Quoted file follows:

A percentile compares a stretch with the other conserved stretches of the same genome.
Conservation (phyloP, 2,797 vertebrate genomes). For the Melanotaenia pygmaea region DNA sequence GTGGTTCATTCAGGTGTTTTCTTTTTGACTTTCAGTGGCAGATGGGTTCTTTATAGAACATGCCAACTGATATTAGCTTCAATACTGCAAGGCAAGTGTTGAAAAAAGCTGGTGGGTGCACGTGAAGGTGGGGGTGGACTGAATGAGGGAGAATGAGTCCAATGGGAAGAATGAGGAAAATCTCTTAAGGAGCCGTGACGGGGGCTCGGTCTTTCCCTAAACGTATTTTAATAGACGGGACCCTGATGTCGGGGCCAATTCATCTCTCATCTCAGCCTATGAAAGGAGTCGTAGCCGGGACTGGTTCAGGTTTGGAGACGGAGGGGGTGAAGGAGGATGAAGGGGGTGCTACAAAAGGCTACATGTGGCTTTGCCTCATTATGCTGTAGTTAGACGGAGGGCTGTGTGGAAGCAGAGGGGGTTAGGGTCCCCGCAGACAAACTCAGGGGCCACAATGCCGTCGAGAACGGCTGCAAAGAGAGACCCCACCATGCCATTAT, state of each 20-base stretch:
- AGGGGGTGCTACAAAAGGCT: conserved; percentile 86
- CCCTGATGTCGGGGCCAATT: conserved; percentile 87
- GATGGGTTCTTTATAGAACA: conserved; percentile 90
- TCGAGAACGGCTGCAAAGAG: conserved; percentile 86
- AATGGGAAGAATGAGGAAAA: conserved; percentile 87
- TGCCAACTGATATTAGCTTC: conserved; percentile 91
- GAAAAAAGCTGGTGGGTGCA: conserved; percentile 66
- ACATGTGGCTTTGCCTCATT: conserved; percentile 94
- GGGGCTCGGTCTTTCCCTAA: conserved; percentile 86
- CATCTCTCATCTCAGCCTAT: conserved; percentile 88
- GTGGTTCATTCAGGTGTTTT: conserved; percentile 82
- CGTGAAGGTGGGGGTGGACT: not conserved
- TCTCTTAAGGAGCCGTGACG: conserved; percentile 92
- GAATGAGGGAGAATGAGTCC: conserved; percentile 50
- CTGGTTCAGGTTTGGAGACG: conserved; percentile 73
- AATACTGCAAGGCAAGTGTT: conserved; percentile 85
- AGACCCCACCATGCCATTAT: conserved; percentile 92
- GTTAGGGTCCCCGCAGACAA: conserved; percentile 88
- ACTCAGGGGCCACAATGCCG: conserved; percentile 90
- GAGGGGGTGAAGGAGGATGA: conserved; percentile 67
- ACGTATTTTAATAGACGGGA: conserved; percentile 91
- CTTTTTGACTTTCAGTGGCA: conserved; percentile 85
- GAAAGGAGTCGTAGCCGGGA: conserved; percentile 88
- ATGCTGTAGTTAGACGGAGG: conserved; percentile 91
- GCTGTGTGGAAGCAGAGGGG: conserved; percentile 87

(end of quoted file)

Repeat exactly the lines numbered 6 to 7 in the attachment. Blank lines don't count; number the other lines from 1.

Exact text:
- TCGAGAACGGCTGCAAAGAG: conserved; percentile 86
- AATGGGAAGAATGAGGAAAA: conserved; percentile 87